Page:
Like I said, China’s state media has made some significant inroads, particularly Xinhua, into the media in Thailand. Very significant inroads. There’s quite a lot of visit diplomacy, or there was before zero-COVID. So I don’t think Princess Sirindhorn is the main reason but she’s, certainly, like, a nice bridge for them.
I don’t think there’s any one figure like that in Indonesia simply because Indonesia is a much more pluralistic democratic state than Thailand, although laws being passed by the Indonesian parliament in the last weeks don’t augur well for the future of that.
But those laws don’t come into effect for three years and maybe they’ll be shot down by the Indonesian judiciary. So I don’t think that any one figure can be like that and I think Indonesia is always going to have a more fractious, difficult relationship than China—with China than Thailand because of a lot of reasons.
One, Indonesia has a terrible history with China going back to the ’60s. Without getting too into the weeds, you know, China’s—Indonesia had the second largest Communist Party in the world. There was a coup. Many, many, many, many, many members of the Communist Party as well as many other people were murdered in a massive killing that still resonates today.
There’s a much higher level of suspicion of China, in general, I think, in Indonesia than there is in Thailand. You have openly anti-China sentiment espoused by prominent politicians like Prabowo and the defense minister and others. You have also just kind of a generalized fear, in some ways, in Indonesia of China that I don’t think exists in Thailand.
Indonesia’s politics are a lot more nationalistic. Jokowi is not—Joko Widodo, the president—but many others are, and you have also an increasing shift in Indonesia where politicians are openly targeting minority groups again, unfortunately, including Indonesian Chinese, and the more that they target Indonesian Chinese as well as other minority groups like certain secular groups and heterodox Muslims and LGBT people but mostly related to China—the more they target Indonesian Chinese that’s not going to be good for the relationship with China.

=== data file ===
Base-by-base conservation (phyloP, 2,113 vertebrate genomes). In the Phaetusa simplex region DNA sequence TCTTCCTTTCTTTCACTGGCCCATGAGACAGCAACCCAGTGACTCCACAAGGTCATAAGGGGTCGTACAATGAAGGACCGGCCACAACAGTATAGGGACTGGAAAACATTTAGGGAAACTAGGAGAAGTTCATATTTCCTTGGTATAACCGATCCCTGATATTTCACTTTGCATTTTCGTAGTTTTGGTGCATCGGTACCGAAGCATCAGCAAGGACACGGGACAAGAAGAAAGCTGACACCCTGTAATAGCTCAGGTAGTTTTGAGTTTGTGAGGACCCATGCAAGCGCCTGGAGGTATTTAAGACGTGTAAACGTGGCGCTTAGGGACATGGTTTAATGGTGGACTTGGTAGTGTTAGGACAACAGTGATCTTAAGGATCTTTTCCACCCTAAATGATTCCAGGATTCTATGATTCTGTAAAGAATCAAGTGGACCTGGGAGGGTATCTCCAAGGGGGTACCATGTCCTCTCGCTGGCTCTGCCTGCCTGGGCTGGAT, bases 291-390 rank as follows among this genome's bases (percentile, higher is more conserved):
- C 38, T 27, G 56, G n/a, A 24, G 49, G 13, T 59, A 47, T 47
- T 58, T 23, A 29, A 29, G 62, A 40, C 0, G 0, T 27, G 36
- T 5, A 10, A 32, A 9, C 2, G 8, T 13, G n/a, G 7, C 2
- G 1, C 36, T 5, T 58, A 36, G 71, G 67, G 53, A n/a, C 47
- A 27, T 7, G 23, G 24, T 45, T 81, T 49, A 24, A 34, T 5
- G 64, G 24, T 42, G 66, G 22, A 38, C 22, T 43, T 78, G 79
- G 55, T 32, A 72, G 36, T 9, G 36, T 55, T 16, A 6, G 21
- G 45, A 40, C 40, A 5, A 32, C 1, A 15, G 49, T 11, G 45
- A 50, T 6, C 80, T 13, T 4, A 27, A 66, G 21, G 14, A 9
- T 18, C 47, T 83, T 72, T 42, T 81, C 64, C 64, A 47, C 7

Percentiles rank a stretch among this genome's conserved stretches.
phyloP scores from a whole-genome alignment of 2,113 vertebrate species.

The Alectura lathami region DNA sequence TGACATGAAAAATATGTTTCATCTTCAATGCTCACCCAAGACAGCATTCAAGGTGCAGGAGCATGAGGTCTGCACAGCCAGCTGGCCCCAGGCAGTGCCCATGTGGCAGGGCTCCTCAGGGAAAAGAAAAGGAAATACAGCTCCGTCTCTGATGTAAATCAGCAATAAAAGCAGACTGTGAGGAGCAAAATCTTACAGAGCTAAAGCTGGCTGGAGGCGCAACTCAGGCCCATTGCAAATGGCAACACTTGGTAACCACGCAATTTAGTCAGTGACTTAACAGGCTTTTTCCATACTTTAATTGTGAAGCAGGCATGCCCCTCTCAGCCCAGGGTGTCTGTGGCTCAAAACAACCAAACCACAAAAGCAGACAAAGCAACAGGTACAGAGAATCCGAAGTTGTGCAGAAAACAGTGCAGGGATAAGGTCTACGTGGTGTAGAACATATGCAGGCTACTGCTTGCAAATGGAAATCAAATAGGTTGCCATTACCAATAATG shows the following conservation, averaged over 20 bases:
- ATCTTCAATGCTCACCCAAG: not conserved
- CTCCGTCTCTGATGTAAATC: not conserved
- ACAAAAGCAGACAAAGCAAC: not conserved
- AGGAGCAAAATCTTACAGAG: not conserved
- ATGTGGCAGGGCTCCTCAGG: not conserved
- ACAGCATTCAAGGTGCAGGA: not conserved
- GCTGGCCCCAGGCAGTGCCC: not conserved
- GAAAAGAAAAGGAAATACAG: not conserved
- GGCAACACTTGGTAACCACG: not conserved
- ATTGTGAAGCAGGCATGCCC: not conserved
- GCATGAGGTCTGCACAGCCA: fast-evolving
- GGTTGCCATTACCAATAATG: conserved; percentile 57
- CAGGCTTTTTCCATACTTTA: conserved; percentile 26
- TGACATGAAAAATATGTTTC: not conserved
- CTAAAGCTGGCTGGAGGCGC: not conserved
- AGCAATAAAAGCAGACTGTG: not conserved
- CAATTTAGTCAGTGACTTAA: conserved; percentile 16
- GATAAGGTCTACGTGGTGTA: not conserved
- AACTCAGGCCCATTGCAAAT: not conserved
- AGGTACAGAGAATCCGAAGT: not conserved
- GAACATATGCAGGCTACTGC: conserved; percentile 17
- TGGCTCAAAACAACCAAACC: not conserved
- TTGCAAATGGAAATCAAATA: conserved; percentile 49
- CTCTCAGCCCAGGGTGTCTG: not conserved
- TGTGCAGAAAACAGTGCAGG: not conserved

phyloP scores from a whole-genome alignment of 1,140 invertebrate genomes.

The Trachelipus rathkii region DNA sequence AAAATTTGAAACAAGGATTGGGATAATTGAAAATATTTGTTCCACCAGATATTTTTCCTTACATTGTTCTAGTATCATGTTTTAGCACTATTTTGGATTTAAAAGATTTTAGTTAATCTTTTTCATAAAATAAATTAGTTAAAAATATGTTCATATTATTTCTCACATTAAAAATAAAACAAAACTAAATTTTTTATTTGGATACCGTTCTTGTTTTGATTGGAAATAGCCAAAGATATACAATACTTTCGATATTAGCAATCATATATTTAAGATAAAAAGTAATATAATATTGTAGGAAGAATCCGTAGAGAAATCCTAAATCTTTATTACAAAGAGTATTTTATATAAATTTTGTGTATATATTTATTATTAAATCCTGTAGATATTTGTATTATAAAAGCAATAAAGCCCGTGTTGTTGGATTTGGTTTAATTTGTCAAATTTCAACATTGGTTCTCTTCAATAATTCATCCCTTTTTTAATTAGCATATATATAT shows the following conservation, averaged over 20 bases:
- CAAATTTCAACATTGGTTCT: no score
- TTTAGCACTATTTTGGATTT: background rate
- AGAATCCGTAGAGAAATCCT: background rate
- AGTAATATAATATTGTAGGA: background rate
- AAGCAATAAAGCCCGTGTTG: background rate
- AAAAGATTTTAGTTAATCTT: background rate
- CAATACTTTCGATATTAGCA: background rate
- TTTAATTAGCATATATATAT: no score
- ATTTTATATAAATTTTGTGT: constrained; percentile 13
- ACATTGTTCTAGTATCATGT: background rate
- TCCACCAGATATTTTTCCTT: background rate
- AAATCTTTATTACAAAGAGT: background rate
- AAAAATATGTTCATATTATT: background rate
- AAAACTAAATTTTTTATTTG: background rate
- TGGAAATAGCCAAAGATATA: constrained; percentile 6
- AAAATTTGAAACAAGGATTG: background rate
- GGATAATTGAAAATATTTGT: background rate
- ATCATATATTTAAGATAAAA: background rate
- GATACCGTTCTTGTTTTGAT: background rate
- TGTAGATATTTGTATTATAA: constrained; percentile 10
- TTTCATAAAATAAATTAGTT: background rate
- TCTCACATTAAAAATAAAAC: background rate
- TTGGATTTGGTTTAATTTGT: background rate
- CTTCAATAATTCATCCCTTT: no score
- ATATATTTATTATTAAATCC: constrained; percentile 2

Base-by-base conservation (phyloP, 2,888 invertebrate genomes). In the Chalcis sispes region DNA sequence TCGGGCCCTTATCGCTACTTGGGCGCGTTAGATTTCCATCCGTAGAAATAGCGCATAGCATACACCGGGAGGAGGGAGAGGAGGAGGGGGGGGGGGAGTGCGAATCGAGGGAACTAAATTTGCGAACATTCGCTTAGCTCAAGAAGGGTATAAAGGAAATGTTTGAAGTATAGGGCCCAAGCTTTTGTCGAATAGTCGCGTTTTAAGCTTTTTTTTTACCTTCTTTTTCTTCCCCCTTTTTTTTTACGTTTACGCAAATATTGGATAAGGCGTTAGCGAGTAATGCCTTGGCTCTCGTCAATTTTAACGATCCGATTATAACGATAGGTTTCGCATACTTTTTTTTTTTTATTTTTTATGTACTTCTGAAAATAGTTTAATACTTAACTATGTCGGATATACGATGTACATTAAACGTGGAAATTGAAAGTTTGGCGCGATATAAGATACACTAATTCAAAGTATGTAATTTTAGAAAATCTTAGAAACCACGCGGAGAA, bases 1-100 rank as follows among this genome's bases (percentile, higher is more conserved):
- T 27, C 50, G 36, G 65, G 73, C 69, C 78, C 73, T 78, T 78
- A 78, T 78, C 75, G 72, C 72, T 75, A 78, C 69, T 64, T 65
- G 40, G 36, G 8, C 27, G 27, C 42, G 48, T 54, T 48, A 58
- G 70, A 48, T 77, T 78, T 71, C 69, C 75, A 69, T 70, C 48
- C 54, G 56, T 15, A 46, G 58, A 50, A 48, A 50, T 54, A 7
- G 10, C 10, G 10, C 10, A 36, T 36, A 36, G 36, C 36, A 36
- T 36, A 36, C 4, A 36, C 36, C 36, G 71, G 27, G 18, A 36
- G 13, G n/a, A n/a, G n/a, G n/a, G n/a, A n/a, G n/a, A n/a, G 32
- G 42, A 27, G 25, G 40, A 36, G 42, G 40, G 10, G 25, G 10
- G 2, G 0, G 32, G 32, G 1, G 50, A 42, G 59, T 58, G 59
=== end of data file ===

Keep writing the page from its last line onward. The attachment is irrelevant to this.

So I don’t think Indonesia is ever going to have the same type of relationship as Thailand and I don’t think there’s any one figure.
If it was going to be a figure it was going to be Jokowi probably—Joko Widodo, the president—who seemed to not really care that much about foreign policy. He still doesn’t really seem to care that much about foreign policy and, really, solicited from China—really wanted to build a relationship with China and solicit a huge amount of investment.
But I don’t think Indonesia is ever going to have the type of relationship with China that Thailand has.
LINDSAY: Thank you very much for your question, Wim.
Teagan, I believe we have time for one final question.
OPERATOR: We’ll take our last question from James Heimowitz.
Q: Hi, there. James Heimowitz from China Institute.
Fascinating discussion. You know, I listen to people in China.
Just for background, I used to run a—well, the CEO for Hill+Knowlton based out of China for about a decade, and I think what people in China will tell you is, you know, the things that you’re talking about, Josh, they’ve learned from places like Voice of America, from places like the BBC, which have their own political agenda with the Chinese approach.
And I don’t think in this case they’ll say they’re not being very covert about it. So everybody who’s looking at it knows that it’s Xinhua, knows that it’s, you know, CGTN, and I’m curious if you think it’s really a cause for concern. Is all this activity—you know, you mentioned not very receptive audience. They’re not catching on. People see it as propaganda coming from the government.
Is there a reason for the West or for other places to really stand up and should we be worried about Chinese media influence?
KURLANTZICK: Well, first of all, I would take the characterization of it as similar to the BBC or VOA.